A pensioner was left in agony for almost three months while waiting for urgent dental treatment.

Bertha Barclay, 97, could not eat properly over Christmas and suffered seering pain after being told she was "low priority" by West Sussex Primary Care Trust.

The former Government officer, who lives in sheltered housing at Shadwells Court in Shadwells Road, Lancing, said she was furious about how she had been treated and was taking legal advice.

She said she had also contacted her MP Tim Loughton who said he would look into the situation for her.

She said: "It has been nearly three months with a bad tooth throbbing. I have been on painkillers but they just take the swelling down and don't stop the ache.

"I couldn't mix with people or anything over Christmas - I was in too much pain. I had to leave the meal and lay down in my room. It has really affected my life.

"When I rang the hospital all I got was someone either saying I don't know anything about it or someone else saying 'your case is not a priority'.

"In whose view am I not considered priority?

"I have paid my income tax up to the age of 88 and never drawn employment benefit or anything like that.

"I am being humbugged about."

Miss Barclay said she had a history of problem teeth and so had gone to a private dentist for 40 years until he retired the summer.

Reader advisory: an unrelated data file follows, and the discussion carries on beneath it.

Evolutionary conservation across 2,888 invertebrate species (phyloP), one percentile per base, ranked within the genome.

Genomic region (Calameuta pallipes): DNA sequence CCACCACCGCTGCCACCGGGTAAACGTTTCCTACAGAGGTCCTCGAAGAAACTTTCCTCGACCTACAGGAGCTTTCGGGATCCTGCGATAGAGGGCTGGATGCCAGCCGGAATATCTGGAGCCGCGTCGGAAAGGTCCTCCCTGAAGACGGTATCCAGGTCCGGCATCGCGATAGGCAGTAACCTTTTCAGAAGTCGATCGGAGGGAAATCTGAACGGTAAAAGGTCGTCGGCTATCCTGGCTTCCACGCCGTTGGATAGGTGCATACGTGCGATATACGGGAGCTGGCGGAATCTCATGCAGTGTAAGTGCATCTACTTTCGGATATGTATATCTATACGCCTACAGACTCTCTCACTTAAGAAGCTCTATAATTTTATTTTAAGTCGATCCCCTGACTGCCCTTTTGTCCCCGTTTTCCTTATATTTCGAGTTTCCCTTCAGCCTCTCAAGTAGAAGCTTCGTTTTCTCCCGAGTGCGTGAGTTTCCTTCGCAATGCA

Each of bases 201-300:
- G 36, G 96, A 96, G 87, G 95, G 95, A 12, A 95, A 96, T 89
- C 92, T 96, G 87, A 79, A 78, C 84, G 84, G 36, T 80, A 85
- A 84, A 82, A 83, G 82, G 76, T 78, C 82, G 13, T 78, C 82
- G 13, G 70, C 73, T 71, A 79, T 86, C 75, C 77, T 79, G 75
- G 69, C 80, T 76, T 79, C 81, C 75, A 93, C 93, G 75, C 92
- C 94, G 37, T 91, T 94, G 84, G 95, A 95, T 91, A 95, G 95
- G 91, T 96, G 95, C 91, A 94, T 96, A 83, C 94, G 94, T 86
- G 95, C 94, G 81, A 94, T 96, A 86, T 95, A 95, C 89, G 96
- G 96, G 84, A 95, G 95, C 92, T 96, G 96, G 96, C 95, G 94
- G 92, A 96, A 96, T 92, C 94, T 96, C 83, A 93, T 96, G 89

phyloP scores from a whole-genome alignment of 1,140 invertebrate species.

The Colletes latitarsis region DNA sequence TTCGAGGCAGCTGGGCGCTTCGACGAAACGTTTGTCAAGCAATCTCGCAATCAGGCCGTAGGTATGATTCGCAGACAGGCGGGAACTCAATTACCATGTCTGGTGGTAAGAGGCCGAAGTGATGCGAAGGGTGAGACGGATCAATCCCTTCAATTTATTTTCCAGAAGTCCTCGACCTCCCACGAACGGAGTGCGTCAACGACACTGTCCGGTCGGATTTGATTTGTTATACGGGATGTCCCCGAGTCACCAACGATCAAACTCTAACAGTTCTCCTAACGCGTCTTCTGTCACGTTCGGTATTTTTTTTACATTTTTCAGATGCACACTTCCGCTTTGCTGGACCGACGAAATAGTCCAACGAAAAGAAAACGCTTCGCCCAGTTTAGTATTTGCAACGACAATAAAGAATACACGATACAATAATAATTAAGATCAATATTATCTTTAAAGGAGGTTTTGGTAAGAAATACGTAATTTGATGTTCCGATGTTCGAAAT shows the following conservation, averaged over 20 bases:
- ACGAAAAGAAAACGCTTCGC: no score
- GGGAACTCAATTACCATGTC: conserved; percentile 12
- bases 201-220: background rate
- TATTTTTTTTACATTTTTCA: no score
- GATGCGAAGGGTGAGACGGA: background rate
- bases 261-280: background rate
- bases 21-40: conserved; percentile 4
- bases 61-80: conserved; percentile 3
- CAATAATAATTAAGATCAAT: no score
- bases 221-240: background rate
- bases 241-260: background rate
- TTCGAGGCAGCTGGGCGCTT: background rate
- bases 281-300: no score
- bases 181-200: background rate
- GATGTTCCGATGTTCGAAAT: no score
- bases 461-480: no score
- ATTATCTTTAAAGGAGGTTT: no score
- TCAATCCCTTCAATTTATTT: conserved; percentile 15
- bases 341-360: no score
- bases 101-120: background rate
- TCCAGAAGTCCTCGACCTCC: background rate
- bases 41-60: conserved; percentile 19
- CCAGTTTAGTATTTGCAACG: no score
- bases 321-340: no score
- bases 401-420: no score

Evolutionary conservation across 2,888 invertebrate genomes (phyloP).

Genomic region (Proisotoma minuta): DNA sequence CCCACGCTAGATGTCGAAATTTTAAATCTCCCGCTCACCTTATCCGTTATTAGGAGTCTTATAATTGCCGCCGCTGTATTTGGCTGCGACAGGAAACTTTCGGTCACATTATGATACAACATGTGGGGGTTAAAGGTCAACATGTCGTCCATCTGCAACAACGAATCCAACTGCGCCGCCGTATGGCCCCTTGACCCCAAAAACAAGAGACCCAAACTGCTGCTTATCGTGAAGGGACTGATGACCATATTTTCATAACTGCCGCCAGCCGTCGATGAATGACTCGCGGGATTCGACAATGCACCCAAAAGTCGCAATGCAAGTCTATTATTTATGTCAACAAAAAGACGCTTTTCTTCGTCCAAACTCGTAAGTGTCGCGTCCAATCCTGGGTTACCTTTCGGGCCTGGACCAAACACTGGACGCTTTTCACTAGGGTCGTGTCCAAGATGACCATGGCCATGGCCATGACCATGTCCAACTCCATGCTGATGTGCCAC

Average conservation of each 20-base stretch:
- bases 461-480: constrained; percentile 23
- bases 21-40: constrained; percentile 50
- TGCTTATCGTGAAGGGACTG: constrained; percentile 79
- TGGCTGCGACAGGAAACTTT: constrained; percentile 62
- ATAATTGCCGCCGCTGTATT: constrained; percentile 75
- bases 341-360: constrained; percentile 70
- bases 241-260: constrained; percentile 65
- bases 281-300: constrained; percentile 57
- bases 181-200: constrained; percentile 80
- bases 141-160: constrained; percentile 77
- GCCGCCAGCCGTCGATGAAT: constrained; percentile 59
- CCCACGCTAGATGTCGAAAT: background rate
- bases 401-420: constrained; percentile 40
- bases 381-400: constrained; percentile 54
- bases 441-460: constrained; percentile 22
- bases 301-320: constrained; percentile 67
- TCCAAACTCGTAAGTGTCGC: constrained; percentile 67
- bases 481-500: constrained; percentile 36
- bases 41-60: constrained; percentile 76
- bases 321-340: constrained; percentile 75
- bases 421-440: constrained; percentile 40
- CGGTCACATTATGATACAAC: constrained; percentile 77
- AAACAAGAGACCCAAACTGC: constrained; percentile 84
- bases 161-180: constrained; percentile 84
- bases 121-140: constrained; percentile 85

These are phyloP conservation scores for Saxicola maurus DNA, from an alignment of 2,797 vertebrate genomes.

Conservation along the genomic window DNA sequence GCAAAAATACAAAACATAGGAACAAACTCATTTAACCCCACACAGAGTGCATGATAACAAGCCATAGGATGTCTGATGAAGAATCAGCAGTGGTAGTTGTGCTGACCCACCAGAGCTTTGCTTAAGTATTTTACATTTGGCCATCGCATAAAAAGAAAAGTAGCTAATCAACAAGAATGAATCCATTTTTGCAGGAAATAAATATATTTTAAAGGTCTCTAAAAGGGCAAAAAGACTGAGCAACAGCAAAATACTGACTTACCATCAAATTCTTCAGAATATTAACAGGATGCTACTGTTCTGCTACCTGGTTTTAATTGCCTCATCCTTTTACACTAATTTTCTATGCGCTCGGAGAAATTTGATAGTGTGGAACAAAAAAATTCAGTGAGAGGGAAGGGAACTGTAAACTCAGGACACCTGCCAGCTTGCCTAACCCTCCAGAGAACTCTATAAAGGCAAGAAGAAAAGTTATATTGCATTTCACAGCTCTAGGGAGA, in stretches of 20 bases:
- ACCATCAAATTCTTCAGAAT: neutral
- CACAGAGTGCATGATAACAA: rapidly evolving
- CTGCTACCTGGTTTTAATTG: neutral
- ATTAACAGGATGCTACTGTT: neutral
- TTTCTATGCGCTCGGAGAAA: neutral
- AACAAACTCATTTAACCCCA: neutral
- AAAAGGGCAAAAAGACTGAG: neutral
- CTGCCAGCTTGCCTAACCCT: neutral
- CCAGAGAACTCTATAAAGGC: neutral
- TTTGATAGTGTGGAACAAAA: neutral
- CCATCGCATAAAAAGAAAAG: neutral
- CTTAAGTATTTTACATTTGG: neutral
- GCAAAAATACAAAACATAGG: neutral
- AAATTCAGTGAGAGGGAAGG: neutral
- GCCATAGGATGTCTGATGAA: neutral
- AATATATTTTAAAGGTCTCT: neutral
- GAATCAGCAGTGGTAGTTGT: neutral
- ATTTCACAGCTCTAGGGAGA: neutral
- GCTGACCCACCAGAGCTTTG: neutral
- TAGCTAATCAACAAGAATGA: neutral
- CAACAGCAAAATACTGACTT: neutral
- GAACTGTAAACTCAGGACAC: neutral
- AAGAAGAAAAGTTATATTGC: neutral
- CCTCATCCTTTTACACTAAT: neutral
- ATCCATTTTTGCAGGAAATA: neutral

When her teeth began to hurt in November she struggled to find a replacement dentist who would treat her and was finally seen by an NHS dentist at the beginning of December.

He said that because of her age and because three of her teeth needed special attention she would have to be treated in a hospital so sent an urgent referral that day.

The date she was finally given for treatment was February 16.

West Sussex PCT, which oversees health care in the county, first wrote back on December 28 saying the appointment could not be considered to be urgent unless the referral was supported by the dentist.

The dentist faxed them his support that day.

The health authority replied again on January 4 saying Miss Barclay was considered a "low priority procedure" and the dentist needed to fill in a LPP form, bureaucratic paperwork recently introduced by government, after which a panel would decide where and when she would be treated.

Meanwhile the 97-year-old was in severe pain on both sides of her face, which had swollen with an infection, and could only eat porridge, mashed potatoes and mashed-up fish. One of her molars broke off, leaving just the root stuck in the gum.

She was finally referred back to a community dentist because they said her treatment did not need to be in a hospital.

An initial appointment for January 19 had to be postponed because Miss Barclay had a heart attack then another, for February 9, was put back another week because the dentist wanted to go on holiday.

After the elderly patient kicked up a fuss they moved the appointment earlier to February 2.

She said: "I just got so mad. I just couldn't understand why it was difficult and didn't know where to turn.

"It is incompetence and too much bureaucracy.

"It is disgusting how people how old people get treated."

A week later, Miss Barclay said she was still in pain from the surgery which had been made worse by the wait.